"Officers in other states have heard of that practice, but this is the first time someone has actually demonstrated it to an officer," said a Kentucky undercover officer who witnessed the mutilation. "The tail is the first thing the hounds grab, so cutting it off makes it harder for the dogs to catch the coyote and extends the chase."

Creech is charged with seven counts of cruelty to animals, nine counts of illegally possessing wildlife without a permit, and seven counts of illegally buying wildlife. He was arrested and faces fines up to $15,000 and up to seven years in jail.

The trade in foxes and coyotes stems from the practice of turning packs of fox hounds loose inside fenced enclosures ranging in size up to several hundred acres to chase foxes or coyotes. The chases may begin about sundown and may continue through noon or so the next day.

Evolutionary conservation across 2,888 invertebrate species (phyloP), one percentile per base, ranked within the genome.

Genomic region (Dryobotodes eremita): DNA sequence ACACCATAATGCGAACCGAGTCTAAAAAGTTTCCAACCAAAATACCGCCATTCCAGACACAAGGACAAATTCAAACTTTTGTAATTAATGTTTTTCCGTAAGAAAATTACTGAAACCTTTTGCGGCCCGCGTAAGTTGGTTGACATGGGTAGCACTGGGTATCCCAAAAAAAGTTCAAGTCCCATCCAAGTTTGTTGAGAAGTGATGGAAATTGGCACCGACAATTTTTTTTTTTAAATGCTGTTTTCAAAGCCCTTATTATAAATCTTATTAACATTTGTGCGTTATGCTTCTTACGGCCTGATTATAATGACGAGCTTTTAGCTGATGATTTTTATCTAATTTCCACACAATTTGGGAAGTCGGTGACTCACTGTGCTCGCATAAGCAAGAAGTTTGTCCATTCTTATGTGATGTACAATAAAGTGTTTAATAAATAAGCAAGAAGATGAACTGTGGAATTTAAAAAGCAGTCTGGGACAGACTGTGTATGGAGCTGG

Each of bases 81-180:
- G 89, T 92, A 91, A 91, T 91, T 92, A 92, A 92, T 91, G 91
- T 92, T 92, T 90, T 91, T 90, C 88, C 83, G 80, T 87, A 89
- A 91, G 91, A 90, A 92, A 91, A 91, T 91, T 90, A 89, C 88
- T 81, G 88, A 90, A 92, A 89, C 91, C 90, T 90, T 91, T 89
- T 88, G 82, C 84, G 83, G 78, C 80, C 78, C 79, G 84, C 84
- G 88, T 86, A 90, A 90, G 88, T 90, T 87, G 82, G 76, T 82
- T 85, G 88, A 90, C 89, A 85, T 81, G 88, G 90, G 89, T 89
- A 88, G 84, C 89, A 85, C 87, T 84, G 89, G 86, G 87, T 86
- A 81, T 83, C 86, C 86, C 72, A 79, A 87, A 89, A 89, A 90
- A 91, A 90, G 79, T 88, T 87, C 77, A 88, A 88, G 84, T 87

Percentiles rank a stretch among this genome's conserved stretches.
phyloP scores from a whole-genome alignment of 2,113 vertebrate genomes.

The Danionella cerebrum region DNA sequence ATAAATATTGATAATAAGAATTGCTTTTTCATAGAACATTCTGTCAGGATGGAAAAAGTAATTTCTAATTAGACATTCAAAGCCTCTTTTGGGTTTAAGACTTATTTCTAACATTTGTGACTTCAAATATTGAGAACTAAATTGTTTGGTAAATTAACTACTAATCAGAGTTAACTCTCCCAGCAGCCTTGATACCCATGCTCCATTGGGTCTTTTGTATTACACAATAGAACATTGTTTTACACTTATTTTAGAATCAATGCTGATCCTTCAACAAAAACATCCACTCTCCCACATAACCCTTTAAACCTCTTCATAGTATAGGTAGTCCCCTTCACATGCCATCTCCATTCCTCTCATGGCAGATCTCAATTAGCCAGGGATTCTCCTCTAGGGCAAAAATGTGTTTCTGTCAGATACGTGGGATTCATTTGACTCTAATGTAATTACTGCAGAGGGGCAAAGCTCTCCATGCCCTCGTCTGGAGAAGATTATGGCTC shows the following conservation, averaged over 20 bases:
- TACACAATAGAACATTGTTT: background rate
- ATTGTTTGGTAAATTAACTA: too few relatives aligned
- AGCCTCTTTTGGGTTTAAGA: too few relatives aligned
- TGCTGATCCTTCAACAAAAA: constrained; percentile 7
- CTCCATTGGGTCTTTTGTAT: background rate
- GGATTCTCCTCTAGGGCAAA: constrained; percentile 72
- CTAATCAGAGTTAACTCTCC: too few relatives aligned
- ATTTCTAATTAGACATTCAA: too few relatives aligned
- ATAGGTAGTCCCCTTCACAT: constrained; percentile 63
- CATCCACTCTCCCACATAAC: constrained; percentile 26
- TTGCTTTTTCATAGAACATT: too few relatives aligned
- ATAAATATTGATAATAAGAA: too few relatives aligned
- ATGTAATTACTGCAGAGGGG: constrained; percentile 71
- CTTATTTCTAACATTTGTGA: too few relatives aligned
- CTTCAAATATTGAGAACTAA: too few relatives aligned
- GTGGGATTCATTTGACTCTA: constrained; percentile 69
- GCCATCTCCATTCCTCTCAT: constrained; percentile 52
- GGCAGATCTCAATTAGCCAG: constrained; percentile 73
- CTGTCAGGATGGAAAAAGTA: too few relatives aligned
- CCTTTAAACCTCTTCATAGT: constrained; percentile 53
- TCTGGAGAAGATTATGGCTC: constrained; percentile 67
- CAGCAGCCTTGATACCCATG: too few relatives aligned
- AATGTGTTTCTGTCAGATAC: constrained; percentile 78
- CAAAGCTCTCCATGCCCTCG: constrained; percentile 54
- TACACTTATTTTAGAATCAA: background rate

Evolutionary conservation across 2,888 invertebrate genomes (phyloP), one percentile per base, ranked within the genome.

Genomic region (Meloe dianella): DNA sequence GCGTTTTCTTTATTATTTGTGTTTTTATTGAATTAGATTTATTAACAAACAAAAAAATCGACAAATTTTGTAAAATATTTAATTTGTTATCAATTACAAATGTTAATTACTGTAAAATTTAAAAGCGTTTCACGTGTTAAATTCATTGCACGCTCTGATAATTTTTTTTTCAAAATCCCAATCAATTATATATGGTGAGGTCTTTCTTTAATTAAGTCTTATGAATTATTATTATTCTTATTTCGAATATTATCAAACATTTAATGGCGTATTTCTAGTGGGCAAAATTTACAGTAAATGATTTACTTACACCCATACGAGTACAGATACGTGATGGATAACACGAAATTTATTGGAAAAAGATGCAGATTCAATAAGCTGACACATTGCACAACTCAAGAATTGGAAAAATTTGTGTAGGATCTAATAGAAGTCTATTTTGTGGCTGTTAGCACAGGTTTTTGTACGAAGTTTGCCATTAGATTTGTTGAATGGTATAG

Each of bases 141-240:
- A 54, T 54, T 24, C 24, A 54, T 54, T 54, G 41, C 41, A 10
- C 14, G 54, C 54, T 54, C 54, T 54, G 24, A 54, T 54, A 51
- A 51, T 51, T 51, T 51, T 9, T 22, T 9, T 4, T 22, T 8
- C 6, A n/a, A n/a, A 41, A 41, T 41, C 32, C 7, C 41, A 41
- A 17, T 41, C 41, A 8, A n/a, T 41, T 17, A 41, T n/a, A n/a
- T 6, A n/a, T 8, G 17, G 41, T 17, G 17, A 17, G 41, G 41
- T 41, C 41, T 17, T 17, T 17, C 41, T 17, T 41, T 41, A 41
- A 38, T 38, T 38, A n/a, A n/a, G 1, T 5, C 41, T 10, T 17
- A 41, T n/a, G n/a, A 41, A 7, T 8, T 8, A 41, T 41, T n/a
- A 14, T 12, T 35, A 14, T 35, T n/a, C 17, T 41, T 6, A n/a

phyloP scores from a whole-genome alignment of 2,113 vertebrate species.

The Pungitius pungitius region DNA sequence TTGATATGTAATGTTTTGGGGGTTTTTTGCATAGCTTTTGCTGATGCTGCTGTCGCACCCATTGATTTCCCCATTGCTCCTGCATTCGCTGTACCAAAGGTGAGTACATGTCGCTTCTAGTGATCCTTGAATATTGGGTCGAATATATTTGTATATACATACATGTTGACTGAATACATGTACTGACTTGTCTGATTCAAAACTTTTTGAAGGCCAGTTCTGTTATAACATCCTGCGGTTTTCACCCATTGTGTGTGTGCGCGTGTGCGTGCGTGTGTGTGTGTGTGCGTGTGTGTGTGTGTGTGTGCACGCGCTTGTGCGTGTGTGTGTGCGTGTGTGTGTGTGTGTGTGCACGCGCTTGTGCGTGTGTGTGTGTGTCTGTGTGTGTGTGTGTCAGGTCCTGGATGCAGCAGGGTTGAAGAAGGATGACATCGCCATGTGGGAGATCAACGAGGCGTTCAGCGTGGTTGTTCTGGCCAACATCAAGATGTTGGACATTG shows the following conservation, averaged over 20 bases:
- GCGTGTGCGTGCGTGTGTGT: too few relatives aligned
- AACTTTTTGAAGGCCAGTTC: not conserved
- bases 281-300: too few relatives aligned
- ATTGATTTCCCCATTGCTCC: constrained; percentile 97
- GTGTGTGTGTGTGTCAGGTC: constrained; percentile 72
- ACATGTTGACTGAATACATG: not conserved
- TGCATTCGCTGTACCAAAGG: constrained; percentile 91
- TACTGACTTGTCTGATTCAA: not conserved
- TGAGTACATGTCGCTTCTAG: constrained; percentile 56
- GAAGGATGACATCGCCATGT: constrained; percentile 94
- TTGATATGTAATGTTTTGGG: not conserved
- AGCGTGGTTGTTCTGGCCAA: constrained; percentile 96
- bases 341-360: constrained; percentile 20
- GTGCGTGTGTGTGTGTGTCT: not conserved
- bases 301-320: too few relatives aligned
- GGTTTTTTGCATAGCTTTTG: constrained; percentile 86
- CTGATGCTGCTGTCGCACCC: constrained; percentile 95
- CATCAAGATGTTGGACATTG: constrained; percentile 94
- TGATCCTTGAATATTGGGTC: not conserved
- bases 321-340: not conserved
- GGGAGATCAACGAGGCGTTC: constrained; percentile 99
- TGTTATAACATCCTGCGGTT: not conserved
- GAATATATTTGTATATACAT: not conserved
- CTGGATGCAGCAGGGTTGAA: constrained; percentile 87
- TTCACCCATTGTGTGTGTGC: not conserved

Officers say some chase pen operators need a continuous supply of foxes and coyotes and will pay as much as $100 or more for each animal.

That sets off alarms for wildlife biologists concerned about creating a commercial black market in Kentucky for the sale of coyotes and foxes to running pens.

Here’s the full story

 

weekend Outdoors Live

0
Filed under Uncategorized

This weekend on Outdoors Live we’ll bring you Annette Schilling from ND Tourism and she’ll take us through the spring opportunities across North Dakota . Bob Forhlich from NDGF Fisheries checks in with some lake and river boat ramp and dock status updates and the weekly Central Dakota Outdoors report from Pat Stockdill Saturday at 9PM and Sunday morning at 7-8:30AM

Listen live on AM 790 http://www.kfgo.com
podcast at http://outdoorslive.mypodcast.com/